Assam Flood: Death Toll Rises To 139 as five more people lost their lives

29 June, 2022 | Pravina Srivastava

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Death Toll Rises To 139 as five more people have died, leaving 24.92 lakh people in a state that is under water

After suffering a severe loss, Assam’s Silchar is now seeing some comfort as the water level is gradually dropping. According to reports, the flood of 2022 has been much more terrible than the flood of 1999 since it has shattered all previous records.

According to the data from Tuesday, five more people have died, leaving 24.92 lakh people in a state that is under water. With these fatalities, the death toll from this year’s flood has reached 139.

Visuals of floating dead bodies, animals, and birds have gone viral. Without a way out, they ran out of food and drinking water.

But there have been flood relief operations carried out by the IAF and NDRF. Helicopters from the Indian Air Force are dropping food, water, and other necessities over the town.

Despite their best efforts, the crew had trouble getting to several places because of the fast-moving water and small channels.

According to NDRF, the biggest problem is that there isn’t enough water in certain places, and another problem is that our boats are getting destroyed in some places where there is too much water because of the presence of certain objects. Water is currently the most essential necessity.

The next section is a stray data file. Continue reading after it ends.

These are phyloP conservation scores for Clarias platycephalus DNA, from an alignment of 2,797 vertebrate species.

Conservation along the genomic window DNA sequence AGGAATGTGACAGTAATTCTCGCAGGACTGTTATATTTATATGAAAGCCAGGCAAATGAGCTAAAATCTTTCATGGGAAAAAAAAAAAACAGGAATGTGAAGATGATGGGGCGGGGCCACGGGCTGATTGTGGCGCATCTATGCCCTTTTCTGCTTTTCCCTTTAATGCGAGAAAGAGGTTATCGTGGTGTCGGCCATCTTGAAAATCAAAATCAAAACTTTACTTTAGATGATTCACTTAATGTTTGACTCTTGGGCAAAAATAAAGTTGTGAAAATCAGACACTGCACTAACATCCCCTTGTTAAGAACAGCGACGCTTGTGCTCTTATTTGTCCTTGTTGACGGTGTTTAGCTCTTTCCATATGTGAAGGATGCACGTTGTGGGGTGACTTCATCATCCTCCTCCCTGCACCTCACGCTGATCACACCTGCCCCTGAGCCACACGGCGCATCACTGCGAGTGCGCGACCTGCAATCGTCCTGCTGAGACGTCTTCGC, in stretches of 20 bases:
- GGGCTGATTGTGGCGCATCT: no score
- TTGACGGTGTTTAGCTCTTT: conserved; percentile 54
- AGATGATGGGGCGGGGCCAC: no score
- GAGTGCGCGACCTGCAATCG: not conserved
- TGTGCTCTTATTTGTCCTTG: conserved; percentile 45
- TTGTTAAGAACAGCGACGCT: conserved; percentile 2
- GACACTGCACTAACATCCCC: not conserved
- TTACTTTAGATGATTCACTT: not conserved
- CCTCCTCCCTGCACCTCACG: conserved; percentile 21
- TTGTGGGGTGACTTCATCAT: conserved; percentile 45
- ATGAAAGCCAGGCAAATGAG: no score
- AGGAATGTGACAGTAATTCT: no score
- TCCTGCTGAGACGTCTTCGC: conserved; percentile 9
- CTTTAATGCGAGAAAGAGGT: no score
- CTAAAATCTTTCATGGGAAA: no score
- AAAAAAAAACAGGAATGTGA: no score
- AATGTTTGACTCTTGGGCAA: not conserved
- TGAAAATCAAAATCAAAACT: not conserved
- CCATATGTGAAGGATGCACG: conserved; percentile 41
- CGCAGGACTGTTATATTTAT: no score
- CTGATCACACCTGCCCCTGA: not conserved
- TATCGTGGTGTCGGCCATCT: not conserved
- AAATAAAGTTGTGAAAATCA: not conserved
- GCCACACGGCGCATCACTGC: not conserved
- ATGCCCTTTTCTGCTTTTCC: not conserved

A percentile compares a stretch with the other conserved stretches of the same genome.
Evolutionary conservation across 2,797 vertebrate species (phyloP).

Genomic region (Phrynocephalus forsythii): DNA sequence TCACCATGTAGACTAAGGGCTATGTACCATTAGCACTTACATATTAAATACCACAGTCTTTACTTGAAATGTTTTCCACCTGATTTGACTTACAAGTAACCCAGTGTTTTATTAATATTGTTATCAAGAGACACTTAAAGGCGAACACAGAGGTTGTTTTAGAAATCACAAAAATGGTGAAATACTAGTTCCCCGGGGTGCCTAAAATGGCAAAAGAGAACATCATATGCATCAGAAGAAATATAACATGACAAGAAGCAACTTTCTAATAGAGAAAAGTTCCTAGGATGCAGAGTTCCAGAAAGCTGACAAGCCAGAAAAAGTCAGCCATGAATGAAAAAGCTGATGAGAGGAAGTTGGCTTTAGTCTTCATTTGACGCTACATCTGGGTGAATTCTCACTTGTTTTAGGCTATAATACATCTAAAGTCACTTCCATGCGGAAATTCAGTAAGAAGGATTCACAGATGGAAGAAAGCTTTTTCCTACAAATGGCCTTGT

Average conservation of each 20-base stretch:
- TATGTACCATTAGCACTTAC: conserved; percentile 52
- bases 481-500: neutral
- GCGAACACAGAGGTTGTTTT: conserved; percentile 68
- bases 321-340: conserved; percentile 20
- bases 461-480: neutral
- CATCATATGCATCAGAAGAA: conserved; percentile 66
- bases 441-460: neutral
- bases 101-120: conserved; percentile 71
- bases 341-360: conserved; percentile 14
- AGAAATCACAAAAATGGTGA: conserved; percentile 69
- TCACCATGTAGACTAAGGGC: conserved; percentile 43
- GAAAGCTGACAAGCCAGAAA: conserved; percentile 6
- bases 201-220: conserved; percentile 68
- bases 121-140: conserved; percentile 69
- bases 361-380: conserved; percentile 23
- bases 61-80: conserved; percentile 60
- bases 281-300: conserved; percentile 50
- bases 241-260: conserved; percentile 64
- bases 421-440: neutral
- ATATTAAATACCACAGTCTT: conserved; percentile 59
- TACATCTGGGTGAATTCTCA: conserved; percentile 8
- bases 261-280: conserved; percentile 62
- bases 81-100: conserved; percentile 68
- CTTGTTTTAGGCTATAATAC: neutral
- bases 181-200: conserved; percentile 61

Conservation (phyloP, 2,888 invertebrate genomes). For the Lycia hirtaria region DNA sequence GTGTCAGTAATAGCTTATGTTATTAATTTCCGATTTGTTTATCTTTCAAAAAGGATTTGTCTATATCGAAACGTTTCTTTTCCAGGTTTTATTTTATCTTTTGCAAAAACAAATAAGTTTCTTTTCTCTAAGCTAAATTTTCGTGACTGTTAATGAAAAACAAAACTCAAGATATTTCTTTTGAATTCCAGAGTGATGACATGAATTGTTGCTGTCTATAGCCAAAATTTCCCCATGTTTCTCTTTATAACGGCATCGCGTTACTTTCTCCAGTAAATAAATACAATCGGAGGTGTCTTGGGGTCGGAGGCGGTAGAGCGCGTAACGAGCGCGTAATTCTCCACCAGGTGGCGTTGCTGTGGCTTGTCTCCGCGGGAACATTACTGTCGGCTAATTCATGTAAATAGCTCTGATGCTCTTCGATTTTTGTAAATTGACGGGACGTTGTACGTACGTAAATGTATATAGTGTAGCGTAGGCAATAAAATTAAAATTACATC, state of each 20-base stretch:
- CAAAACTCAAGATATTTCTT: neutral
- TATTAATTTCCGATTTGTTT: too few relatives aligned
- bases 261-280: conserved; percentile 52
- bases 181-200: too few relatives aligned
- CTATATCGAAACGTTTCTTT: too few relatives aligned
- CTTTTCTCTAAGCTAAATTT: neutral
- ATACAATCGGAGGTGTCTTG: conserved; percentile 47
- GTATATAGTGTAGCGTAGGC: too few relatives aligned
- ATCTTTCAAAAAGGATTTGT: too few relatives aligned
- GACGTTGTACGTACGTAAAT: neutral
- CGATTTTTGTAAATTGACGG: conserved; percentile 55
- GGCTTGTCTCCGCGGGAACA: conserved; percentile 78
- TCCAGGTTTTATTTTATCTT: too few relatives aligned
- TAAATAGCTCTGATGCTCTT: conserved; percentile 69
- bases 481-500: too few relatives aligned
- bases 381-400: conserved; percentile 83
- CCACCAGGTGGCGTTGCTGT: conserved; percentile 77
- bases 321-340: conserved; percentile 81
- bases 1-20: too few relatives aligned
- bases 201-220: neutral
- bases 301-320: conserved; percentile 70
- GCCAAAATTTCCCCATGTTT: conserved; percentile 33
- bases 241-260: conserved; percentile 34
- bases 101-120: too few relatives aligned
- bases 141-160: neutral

Meanwhile, over the last two days, some local NGOs have emerged in support to provide food and water to their community. Numerous national NGOs and their teams also showed up in solidarity of Assam. In order to assist the NDRF in dispersing the necessities, Harteerath Singh Ahluwalia travelled to Silchar with this team and brought food and water.

In response to the tragedy, two young women from Barak Valley started constructing life jackets out of used plastic bottles.

Meanwhile, the studies state that on average, floods cause the State to lose Rs 200 crore every year.

Floods this year affected 8,45,434 agricultural households in 9,178 communities around the state, destroying 85,514 hectares of paddy. 29 areas each suffered the biggest damage to the agricultural sector in this year’s floods, according to sources in the Agriculture Department.

In order to offer rice seedlings for planting 19,580 hectares of land, the department has created a proposal to establish a 1958-hectare community nursery under the RKVY. A little over 50,000 farmers will benefit. The department has planned a community nursery under the RKVY (Rashtriya Krishi Vikash Yojana) and a few other programmes to provide relief to the impacted farmers. For this nursery, the department has set aside Rs 9.20 crore.